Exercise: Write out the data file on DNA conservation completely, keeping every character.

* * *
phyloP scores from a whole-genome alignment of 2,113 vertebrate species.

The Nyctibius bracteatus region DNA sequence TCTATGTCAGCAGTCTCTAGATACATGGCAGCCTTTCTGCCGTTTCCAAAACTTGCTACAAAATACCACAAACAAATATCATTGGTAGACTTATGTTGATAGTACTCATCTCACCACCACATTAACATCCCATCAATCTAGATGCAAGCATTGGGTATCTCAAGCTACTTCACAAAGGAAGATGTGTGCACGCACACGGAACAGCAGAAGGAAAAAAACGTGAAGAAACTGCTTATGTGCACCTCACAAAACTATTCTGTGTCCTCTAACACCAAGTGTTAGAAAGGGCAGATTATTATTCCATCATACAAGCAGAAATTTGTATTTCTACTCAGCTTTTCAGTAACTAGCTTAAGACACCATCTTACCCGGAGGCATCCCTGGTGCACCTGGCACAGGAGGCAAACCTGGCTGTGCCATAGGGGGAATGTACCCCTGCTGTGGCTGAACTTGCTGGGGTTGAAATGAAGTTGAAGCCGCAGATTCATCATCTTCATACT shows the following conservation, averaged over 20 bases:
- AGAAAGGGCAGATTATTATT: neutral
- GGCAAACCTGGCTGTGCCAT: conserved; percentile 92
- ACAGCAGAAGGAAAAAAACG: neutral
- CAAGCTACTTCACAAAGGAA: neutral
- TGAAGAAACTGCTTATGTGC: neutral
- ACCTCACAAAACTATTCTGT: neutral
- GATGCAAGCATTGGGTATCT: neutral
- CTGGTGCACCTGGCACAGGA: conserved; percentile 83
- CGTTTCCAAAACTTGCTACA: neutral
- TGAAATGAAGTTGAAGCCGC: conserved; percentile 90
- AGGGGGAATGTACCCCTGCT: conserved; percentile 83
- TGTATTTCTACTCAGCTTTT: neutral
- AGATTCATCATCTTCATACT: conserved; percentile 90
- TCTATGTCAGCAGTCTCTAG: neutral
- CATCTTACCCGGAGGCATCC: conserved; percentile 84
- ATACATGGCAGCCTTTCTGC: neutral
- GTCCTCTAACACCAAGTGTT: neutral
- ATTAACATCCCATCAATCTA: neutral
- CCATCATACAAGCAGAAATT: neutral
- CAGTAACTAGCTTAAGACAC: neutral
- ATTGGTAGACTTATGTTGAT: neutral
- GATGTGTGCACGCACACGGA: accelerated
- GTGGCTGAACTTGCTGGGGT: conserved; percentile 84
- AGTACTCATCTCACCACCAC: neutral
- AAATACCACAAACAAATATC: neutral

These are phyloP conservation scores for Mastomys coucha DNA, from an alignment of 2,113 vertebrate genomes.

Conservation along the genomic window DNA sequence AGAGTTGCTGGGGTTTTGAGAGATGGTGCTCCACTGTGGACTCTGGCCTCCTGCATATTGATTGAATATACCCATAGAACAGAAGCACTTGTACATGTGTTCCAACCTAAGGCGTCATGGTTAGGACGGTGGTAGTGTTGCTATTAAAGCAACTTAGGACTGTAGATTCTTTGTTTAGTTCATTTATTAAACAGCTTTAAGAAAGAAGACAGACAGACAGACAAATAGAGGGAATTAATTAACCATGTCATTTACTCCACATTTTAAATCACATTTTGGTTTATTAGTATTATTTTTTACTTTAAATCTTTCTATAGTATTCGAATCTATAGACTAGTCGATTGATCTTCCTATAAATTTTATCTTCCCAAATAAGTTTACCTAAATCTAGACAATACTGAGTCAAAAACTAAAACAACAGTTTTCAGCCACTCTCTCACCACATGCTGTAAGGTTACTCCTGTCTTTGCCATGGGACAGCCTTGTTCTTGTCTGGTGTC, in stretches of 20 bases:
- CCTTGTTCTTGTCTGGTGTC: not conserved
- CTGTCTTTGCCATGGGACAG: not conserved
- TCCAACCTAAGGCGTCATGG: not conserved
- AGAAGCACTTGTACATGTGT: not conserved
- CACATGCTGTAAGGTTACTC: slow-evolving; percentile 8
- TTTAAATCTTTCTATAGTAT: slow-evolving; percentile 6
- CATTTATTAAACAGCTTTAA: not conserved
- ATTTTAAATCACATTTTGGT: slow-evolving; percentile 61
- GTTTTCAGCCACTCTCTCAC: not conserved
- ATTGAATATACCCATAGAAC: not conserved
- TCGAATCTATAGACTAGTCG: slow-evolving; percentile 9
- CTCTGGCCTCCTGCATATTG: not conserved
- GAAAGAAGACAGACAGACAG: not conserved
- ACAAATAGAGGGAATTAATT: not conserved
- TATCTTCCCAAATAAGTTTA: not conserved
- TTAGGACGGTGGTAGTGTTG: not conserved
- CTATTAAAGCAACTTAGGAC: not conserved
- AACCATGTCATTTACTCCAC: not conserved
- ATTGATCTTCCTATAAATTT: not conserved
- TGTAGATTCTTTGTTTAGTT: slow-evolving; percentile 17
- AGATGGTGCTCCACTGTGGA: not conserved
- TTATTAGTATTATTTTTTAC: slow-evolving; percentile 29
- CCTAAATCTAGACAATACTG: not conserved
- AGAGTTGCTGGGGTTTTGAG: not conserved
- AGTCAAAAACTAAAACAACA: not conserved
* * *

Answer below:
phyloP scores from a whole-genome alignment of 2,113 vertebrate species.

The Nyctibius bracteatus region DNA sequence TCTATGTCAGCAGTCTCTAGATACATGGCAGCCTTTCTGCCGTTTCCAAAACTTGCTACAAAATACCACAAACAAATATCATTGGTAGACTTATGTTGATAGTACTCATCTCACCACCACATTAACATCCCATCAATCTAGATGCAAGCATTGGGTATCTCAAGCTACTTCACAAAGGAAGATGTGTGCACGCACACGGAACAGCAGAAGGAAAAAAACGTGAAGAAACTGCTTATGTGCACCTCACAAAACTATTCTGTGTCCTCTAACACCAAGTGTTAGAAAGGGCAGATTATTATTCCATCATACAAGCAGAAATTTGTATTTCTACTCAGCTTTTCAGTAACTAGCTTAAGACACCATCTTACCCGGAGGCATCCCTGGTGCACCTGGCACAGGAGGCAAACCTGGCTGTGCCATAGGGGGAATGTACCCCTGCTGTGGCTGAACTTGCTGGGGTTGAAATGAAGTTGAAGCCGCAGATTCATCATCTTCATACT shows the following conservation, averaged over 20 bases:
- AGAAAGGGCAGATTATTATT: neutral
- GGCAAACCTGGCTGTGCCAT: conserved; percentile 92
- ACAGCAGAAGGAAAAAAACG: neutral
- CAAGCTACTTCACAAAGGAA: neutral
- TGAAGAAACTGCTTATGTGC: neutral
- ACCTCACAAAACTATTCTGT: neutral
- GATGCAAGCATTGGGTATCT: neutral
- CTGGTGCACCTGGCACAGGA: conserved; percentile 83
- CGTTTCCAAAACTTGCTACA: neutral
- TGAAATGAAGTTGAAGCCGC: conserved; percentile 90
- AGGGGGAATGTACCCCTGCT: conserved; percentile 83
- TGTATTTCTACTCAGCTTTT: neutral
- AGATTCATCATCTTCATACT: conserved; percentile 90
- TCTATGTCAGCAGTCTCTAG: neutral
- CATCTTACCCGGAGGCATCC: conserved; percentile 84
- ATACATGGCAGCCTTTCTGC: neutral
- GTCCTCTAACACCAAGTGTT: neutral
- ATTAACATCCCATCAATCTA: neutral
- CCATCATACAAGCAGAAATT: neutral
- CAGTAACTAGCTTAAGACAC: neutral
- ATTGGTAGACTTATGTTGAT: neutral
- GATGTGTGCACGCACACGGA: accelerated
- GTGGCTGAACTTGCTGGGGT: conserved; percentile 84
- AGTACTCATCTCACCACCAC: neutral
- AAATACCACAAACAAATATC: neutral

These are phyloP conservation scores for Mastomys coucha DNA, from an alignment of 2,113 vertebrate genomes.

Conservation along the genomic window DNA sequence AGAGTTGCTGGGGTTTTGAGAGATGGTGCTCCACTGTGGACTCTGGCCTCCTGCATATTGATTGAATATACCCATAGAACAGAAGCACTTGTACATGTGTTCCAACCTAAGGCGTCATGGTTAGGACGGTGGTAGTGTTGCTATTAAAGCAACTTAGGACTGTAGATTCTTTGTTTAGTTCATTTATTAAACAGCTTTAAGAAAGAAGACAGACAGACAGACAAATAGAGGGAATTAATTAACCATGTCATTTACTCCACATTTTAAATCACATTTTGGTTTATTAGTATTATTTTTTACTTTAAATCTTTCTATAGTATTCGAATCTATAGACTAGTCGATTGATCTTCCTATAAATTTTATCTTCCCAAATAAGTTTACCTAAATCTAGACAATACTGAGTCAAAAACTAAAACAACAGTTTTCAGCCACTCTCTCACCACATGCTGTAAGGTTACTCCTGTCTTTGCCATGGGACAGCCTTGTTCTTGTCTGGTGTC, in stretches of 20 bases:
- CCTTGTTCTTGTCTGGTGTC: not conserved
- CTGTCTTTGCCATGGGACAG: not conserved
- TCCAACCTAAGGCGTCATGG: not conserved
- AGAAGCACTTGTACATGTGT: not conserved
- CACATGCTGTAAGGTTACTC: slow-evolving; percentile 8
- TTTAAATCTTTCTATAGTAT: slow-evolving; percentile 6
- CATTTATTAAACAGCTTTAA: not conserved
- ATTTTAAATCACATTTTGGT: slow-evolving; percentile 61
- GTTTTCAGCCACTCTCTCAC: not conserved
- ATTGAATATACCCATAGAAC: not conserved
- TCGAATCTATAGACTAGTCG: slow-evolving; percentile 9
- CTCTGGCCTCCTGCATATTG: not conserved
- GAAAGAAGACAGACAGACAG: not conserved
- ACAAATAGAGGGAATTAATT: not conserved
- TATCTTCCCAAATAAGTTTA: not conserved
- TTAGGACGGTGGTAGTGTTG: not conserved
- CTATTAAAGCAACTTAGGAC: not conserved
- AACCATGTCATTTACTCCAC: not conserved
- ATTGATCTTCCTATAAATTT: not conserved
- TGTAGATTCTTTGTTTAGTT: slow-evolving; percentile 17
- AGATGGTGCTCCACTGTGGA: not conserved
- TTATTAGTATTATTTTTTAC: slow-evolving; percentile 29
- CCTAAATCTAGACAATACTG: not conserved
- AGAGTTGCTGGGGTTTTGAG: not conserved
- AGTCAAAAACTAAAACAACA: not conserved